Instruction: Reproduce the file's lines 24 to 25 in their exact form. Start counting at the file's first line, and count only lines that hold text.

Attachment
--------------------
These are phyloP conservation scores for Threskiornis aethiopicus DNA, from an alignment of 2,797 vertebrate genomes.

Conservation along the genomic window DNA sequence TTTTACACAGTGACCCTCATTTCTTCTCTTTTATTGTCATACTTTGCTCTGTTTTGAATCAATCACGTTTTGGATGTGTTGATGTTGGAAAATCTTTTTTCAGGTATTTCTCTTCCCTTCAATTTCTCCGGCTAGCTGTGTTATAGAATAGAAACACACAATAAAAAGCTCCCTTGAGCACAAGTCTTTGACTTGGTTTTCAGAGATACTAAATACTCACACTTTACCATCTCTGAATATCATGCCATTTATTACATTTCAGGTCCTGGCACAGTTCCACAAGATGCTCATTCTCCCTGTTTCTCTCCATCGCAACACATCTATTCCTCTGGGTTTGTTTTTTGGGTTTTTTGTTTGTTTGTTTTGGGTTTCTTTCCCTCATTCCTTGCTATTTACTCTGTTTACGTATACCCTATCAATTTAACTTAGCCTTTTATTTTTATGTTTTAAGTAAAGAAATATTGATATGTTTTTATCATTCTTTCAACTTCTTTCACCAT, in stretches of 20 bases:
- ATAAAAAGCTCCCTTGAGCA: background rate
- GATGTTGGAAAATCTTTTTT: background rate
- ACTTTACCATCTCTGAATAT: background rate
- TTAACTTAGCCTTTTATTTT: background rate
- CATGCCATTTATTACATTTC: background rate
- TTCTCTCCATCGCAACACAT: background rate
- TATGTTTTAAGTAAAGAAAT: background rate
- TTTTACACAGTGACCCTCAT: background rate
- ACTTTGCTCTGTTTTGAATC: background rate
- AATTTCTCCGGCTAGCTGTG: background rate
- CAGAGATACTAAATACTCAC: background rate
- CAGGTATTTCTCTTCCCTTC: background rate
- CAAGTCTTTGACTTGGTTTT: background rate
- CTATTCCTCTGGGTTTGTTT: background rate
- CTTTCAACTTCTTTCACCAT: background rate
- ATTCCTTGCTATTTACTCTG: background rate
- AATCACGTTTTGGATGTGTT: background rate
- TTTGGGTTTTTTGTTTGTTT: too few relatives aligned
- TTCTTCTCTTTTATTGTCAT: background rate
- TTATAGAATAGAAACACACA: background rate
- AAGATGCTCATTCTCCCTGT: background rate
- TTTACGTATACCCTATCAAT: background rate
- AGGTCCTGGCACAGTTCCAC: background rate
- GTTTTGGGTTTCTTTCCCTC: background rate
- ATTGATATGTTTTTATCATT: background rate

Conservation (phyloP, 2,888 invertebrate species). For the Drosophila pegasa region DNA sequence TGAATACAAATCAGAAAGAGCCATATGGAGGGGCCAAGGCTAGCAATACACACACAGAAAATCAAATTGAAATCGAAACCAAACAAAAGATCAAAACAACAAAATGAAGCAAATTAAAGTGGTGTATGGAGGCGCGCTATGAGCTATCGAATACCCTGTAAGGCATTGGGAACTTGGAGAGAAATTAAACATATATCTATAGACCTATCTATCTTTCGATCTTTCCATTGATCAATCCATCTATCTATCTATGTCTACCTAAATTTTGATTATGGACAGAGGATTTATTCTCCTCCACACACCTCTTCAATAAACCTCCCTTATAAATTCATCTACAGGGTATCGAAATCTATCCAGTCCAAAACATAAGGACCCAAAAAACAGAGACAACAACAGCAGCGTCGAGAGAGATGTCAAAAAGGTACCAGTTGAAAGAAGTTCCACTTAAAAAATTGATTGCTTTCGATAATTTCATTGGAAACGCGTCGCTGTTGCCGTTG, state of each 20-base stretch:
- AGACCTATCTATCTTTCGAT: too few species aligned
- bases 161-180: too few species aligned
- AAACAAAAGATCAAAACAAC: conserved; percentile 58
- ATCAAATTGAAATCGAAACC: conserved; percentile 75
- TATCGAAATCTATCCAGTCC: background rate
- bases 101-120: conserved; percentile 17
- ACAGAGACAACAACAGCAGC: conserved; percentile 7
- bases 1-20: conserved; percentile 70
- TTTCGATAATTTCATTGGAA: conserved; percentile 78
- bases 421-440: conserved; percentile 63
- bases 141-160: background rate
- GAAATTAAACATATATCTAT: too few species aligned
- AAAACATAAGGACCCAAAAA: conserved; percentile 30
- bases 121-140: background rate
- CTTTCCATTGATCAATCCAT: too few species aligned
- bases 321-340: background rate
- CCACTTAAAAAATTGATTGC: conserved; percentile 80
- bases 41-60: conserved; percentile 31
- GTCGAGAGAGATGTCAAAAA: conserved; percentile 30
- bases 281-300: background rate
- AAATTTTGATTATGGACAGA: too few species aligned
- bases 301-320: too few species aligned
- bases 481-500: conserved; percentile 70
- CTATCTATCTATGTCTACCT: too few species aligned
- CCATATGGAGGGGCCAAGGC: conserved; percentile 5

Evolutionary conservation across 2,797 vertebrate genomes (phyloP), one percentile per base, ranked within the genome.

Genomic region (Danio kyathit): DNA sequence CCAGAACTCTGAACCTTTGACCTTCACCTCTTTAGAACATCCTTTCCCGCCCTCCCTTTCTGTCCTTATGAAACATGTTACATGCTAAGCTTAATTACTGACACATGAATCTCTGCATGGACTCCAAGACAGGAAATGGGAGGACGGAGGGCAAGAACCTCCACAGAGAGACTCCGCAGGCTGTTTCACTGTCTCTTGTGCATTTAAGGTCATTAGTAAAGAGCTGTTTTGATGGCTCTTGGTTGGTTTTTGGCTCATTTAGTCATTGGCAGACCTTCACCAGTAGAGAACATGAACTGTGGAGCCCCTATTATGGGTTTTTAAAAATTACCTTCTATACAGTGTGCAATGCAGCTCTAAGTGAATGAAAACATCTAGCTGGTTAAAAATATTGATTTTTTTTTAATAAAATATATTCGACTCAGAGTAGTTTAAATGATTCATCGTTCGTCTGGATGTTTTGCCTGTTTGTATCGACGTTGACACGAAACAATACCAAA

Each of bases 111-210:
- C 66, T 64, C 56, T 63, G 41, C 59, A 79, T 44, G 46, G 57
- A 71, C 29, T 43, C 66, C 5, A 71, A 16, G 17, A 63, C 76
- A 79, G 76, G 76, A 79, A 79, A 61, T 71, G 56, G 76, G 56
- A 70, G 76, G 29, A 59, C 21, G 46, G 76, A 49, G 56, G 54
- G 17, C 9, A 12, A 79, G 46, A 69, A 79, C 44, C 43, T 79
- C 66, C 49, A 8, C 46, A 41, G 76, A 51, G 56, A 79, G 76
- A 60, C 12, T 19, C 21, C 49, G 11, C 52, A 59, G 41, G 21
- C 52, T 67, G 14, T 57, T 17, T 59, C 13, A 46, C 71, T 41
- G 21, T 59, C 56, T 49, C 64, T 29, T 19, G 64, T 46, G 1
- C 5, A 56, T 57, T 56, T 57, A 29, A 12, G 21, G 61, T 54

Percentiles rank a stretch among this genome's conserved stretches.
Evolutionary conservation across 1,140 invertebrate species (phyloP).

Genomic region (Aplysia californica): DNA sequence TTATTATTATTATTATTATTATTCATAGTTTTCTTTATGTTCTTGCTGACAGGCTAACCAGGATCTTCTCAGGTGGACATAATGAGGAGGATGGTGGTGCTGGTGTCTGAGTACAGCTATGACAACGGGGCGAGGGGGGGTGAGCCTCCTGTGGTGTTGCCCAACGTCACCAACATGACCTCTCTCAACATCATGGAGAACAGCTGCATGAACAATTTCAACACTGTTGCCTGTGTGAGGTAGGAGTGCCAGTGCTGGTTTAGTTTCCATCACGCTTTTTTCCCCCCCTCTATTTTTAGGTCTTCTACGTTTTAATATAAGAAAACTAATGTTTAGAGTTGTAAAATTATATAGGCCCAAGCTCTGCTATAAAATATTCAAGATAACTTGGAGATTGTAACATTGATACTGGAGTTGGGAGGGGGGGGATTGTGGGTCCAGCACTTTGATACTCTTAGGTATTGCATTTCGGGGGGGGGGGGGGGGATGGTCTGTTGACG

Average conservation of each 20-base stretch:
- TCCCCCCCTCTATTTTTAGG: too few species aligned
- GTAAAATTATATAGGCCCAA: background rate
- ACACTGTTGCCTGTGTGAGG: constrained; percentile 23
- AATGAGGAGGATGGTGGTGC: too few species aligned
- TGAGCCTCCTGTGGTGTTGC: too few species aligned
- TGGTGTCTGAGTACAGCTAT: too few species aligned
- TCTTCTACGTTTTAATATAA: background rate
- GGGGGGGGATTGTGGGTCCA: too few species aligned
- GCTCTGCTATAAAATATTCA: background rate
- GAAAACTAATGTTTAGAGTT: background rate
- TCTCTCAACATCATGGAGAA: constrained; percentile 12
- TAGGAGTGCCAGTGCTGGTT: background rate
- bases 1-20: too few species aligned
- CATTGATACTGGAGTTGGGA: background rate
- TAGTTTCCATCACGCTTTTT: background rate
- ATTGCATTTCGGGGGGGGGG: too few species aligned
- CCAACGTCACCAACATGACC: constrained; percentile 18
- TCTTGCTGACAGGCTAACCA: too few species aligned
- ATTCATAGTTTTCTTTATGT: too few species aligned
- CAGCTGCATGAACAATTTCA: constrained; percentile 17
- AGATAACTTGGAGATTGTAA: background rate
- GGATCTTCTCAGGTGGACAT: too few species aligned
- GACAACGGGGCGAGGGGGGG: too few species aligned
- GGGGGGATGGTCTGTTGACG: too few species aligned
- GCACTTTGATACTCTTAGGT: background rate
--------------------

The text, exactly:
- TTTACGTATACCCTATCAAT: background rate
- AGGTCCTGGCACAGTTCCAC: background rate